Please tell me a real time situation to compare
The difference between
See an example here.
You should prefer
Also note that
The re-sizing can get very degenerate. It basically re-sizes the backing Array to 2 times its current size every time it needs to be expanded. This can result in large amounts of RAM getting allocated and not used when
In the auto re-size case, at the 17th character the backing Array gets re-allocated and copied to 32 characters, at the 33th character this happens again and you get to re-allocated and copy the Array into 64 characters. You can see how this degenerates to lots of re-allocations and copies which is what you really are trying to avoid using
This is from the JDK 6 Source code for AbstractStringBuilder
A best practice is to initialize the
Also beware of initializing a
If you by chance do end up with an instance of
Just as a note, if you are doing really heavy
Another alternative, is to create a
Also don't forget about
Do you mean, for concatenation?
Real world example: You want to create a new string out of many others.
For instance to send a message:
StringBuffer ( the syntax is exactly as with StringBuilder, the effects differ )
The former is synchonized and later is not.
So, if you invoke it several times in a single thread ( which is 90% of the cases ),
So, it is recommendable to use
Just for who is curious, this is what the compiler does for this class:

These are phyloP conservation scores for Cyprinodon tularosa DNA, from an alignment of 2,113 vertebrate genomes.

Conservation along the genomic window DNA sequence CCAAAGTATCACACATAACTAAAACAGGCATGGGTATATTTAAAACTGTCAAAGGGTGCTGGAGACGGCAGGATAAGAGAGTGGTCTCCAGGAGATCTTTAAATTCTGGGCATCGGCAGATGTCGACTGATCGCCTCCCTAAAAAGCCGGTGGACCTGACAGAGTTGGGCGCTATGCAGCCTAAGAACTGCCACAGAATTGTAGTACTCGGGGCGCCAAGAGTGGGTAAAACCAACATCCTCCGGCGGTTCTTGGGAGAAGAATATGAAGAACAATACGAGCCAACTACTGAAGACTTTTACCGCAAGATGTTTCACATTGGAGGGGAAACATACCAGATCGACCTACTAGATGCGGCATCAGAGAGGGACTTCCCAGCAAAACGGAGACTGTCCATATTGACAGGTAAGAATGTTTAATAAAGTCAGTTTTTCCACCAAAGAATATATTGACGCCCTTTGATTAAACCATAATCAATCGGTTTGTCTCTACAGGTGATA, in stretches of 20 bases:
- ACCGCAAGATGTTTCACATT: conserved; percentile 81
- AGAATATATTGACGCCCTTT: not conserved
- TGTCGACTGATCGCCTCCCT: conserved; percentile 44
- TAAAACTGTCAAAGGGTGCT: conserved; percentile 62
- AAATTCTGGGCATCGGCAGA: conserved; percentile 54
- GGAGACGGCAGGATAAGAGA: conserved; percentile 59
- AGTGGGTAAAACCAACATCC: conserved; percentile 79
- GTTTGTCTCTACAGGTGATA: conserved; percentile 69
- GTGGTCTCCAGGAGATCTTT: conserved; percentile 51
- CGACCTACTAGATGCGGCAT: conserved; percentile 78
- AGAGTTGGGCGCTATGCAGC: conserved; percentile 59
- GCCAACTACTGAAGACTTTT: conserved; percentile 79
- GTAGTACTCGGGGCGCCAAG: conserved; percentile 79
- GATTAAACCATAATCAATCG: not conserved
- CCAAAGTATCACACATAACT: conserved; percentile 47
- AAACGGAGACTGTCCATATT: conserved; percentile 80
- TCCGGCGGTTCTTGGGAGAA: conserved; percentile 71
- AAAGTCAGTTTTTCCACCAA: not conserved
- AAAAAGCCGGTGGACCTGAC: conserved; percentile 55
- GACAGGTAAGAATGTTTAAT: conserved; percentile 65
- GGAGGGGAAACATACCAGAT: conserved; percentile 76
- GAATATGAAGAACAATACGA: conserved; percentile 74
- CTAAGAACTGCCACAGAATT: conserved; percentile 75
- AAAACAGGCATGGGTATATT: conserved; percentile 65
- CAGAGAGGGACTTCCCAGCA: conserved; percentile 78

javap -c StringConcatenation
Lines numbered 5 - 27 are for the String named "literal"
Lines numbered 31-53 are for the String named "builder"
Ther's no difference, exactly the same code is executed for both strings.
So in a real-time situation when different threads are accessing it,
When you are using String, you are making a new String each time you are adding 2 of them.
When you are using StringBuilder, it uses a buffer to make less String addition and will therefore be more performant when you want to add a lot of string one after the other.
StringBuffer is the exact same thing as of StringBuilder except that all his method are synchronized. The only use of that class is if you need to share the buffer with multiple thread (which rarely happends).
Note that if you are using Java 5 or newer, you should use
In practice, you will almost never use this from multiple threads at the same time, so the synchronization that
Personally, I don't think there is any real world use for
I was wondering about the performance impact it will have using String.concat(), StringBuffer or StringBuilder. So, I run some simple benchmarks. Comparing String.concat, StringBuilder and StringBuffer in Java